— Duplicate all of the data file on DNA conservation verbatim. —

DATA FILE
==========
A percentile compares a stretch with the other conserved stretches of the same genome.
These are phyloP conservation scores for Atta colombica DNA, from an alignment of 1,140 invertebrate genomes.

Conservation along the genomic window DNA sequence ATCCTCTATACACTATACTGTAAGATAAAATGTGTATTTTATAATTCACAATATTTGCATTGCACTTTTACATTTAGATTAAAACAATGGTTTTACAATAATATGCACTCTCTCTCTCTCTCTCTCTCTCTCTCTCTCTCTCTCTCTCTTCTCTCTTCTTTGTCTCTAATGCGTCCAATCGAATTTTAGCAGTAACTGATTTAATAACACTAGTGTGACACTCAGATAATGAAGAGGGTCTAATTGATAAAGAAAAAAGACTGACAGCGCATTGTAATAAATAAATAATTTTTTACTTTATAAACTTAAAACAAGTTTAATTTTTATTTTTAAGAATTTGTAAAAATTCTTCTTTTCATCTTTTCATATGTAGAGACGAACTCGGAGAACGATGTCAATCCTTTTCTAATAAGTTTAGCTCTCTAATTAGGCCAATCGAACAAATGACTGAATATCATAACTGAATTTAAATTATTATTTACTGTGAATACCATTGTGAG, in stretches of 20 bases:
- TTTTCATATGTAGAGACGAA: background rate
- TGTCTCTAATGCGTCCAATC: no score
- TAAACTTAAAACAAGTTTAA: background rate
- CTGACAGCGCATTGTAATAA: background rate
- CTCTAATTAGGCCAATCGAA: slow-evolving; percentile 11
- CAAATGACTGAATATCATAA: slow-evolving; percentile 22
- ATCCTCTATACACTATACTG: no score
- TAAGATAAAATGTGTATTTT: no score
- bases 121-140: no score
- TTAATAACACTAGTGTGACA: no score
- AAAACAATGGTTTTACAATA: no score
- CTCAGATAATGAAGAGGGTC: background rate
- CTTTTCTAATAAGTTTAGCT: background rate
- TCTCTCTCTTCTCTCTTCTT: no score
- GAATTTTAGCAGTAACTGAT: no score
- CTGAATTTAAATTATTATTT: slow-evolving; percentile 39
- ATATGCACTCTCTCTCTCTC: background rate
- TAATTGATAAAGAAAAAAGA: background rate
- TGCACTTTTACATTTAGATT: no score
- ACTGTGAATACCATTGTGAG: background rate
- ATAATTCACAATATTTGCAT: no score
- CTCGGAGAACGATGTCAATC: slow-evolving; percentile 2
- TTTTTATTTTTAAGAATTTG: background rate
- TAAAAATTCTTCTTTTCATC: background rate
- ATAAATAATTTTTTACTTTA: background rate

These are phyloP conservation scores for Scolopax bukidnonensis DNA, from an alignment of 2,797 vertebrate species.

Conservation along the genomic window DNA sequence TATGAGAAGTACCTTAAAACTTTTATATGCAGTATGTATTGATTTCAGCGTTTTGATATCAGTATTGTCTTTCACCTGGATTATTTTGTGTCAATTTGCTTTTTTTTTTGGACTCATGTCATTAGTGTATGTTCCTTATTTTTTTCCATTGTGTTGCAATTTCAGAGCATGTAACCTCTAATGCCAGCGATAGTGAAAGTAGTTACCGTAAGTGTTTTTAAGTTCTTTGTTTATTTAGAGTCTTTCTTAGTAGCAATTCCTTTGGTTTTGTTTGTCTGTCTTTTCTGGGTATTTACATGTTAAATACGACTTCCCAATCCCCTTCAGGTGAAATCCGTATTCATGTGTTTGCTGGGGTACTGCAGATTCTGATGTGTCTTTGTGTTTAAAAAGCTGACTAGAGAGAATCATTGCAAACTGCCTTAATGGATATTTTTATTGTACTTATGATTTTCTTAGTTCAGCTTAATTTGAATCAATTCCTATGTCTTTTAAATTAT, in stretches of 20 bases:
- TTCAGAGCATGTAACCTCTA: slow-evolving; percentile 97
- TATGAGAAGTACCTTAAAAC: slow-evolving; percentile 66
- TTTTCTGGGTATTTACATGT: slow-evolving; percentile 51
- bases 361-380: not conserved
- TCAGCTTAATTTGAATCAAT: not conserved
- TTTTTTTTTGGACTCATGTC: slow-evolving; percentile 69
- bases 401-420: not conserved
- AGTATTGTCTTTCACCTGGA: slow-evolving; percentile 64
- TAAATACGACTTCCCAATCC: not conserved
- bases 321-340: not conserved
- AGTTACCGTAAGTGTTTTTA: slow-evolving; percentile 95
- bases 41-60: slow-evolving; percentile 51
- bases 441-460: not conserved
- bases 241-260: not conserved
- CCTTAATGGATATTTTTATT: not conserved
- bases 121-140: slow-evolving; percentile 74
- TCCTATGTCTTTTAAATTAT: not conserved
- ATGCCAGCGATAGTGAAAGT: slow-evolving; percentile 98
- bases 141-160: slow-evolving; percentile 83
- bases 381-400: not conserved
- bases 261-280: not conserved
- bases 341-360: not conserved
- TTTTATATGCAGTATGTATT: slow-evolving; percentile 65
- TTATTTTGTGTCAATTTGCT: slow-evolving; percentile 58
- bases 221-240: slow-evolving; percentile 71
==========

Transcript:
A percentile compares a stretch with the other conserved stretches of the same genome.
These are phyloP conservation scores for Atta colombica DNA, from an alignment of 1,140 invertebrate genomes.

Conservation along the genomic window DNA sequence ATCCTCTATACACTATACTGTAAGATAAAATGTGTATTTTATAATTCACAATATTTGCATTGCACTTTTACATTTAGATTAAAACAATGGTTTTACAATAATATGCACTCTCTCTCTCTCTCTCTCTCTCTCTCTCTCTCTCTCTCTCTTCTCTCTTCTTTGTCTCTAATGCGTCCAATCGAATTTTAGCAGTAACTGATTTAATAACACTAGTGTGACACTCAGATAATGAAGAGGGTCTAATTGATAAAGAAAAAAGACTGACAGCGCATTGTAATAAATAAATAATTTTTTACTTTATAAACTTAAAACAAGTTTAATTTTTATTTTTAAGAATTTGTAAAAATTCTTCTTTTCATCTTTTCATATGTAGAGACGAACTCGGAGAACGATGTCAATCCTTTTCTAATAAGTTTAGCTCTCTAATTAGGCCAATCGAACAAATGACTGAATATCATAACTGAATTTAAATTATTATTTACTGTGAATACCATTGTGAG, in stretches of 20 bases:
- TTTTCATATGTAGAGACGAA: background rate
- TGTCTCTAATGCGTCCAATC: no score
- TAAACTTAAAACAAGTTTAA: background rate
- CTGACAGCGCATTGTAATAA: background rate
- CTCTAATTAGGCCAATCGAA: slow-evolving; percentile 11
- CAAATGACTGAATATCATAA: slow-evolving; percentile 22
- ATCCTCTATACACTATACTG: no score
- TAAGATAAAATGTGTATTTT: no score
- bases 121-140: no score
- TTAATAACACTAGTGTGACA: no score
- AAAACAATGGTTTTACAATA: no score
- CTCAGATAATGAAGAGGGTC: background rate
- CTTTTCTAATAAGTTTAGCT: background rate
- TCTCTCTCTTCTCTCTTCTT: no score
- GAATTTTAGCAGTAACTGAT: no score
- CTGAATTTAAATTATTATTT: slow-evolving; percentile 39
- ATATGCACTCTCTCTCTCTC: background rate
- TAATTGATAAAGAAAAAAGA: background rate
- TGCACTTTTACATTTAGATT: no score
- ACTGTGAATACCATTGTGAG: background rate
- ATAATTCACAATATTTGCAT: no score
- CTCGGAGAACGATGTCAATC: slow-evolving; percentile 2
- TTTTTATTTTTAAGAATTTG: background rate
- TAAAAATTCTTCTTTTCATC: background rate
- ATAAATAATTTTTTACTTTA: background rate

These are phyloP conservation scores for Scolopax bukidnonensis DNA, from an alignment of 2,797 vertebrate species.

Conservation along the genomic window DNA sequence TATGAGAAGTACCTTAAAACTTTTATATGCAGTATGTATTGATTTCAGCGTTTTGATATCAGTATTGTCTTTCACCTGGATTATTTTGTGTCAATTTGCTTTTTTTTTTGGACTCATGTCATTAGTGTATGTTCCTTATTTTTTTCCATTGTGTTGCAATTTCAGAGCATGTAACCTCTAATGCCAGCGATAGTGAAAGTAGTTACCGTAAGTGTTTTTAAGTTCTTTGTTTATTTAGAGTCTTTCTTAGTAGCAATTCCTTTGGTTTTGTTTGTCTGTCTTTTCTGGGTATTTACATGTTAAATACGACTTCCCAATCCCCTTCAGGTGAAATCCGTATTCATGTGTTTGCTGGGGTACTGCAGATTCTGATGTGTCTTTGTGTTTAAAAAGCTGACTAGAGAGAATCATTGCAAACTGCCTTAATGGATATTTTTATTGTACTTATGATTTTCTTAGTTCAGCTTAATTTGAATCAATTCCTATGTCTTTTAAATTAT, in stretches of 20 bases:
- TTCAGAGCATGTAACCTCTA: slow-evolving; percentile 97
- TATGAGAAGTACCTTAAAAC: slow-evolving; percentile 66
- TTTTCTGGGTATTTACATGT: slow-evolving; percentile 51
- bases 361-380: not conserved
- TCAGCTTAATTTGAATCAAT: not conserved
- TTTTTTTTTGGACTCATGTC: slow-evolving; percentile 69
- bases 401-420: not conserved
- AGTATTGTCTTTCACCTGGA: slow-evolving; percentile 64
- TAAATACGACTTCCCAATCC: not conserved
- bases 321-340: not conserved
- AGTTACCGTAAGTGTTTTTA: slow-evolving; percentile 95
- bases 41-60: slow-evolving; percentile 51
- bases 441-460: not conserved
- bases 241-260: not conserved
- CCTTAATGGATATTTTTATT: not conserved
- bases 121-140: slow-evolving; percentile 74
- TCCTATGTCTTTTAAATTAT: not conserved
- ATGCCAGCGATAGTGAAAGT: slow-evolving; percentile 98
- bases 141-160: slow-evolving; percentile 83
- bases 381-400: not conserved
- bases 261-280: not conserved
- bases 341-360: not conserved
- TTTTATATGCAGTATGTATT: slow-evolving; percentile 65
- TTATTTTGTGTCAATTTGCT: slow-evolving; percentile 58
- bases 221-240: slow-evolving; percentile 71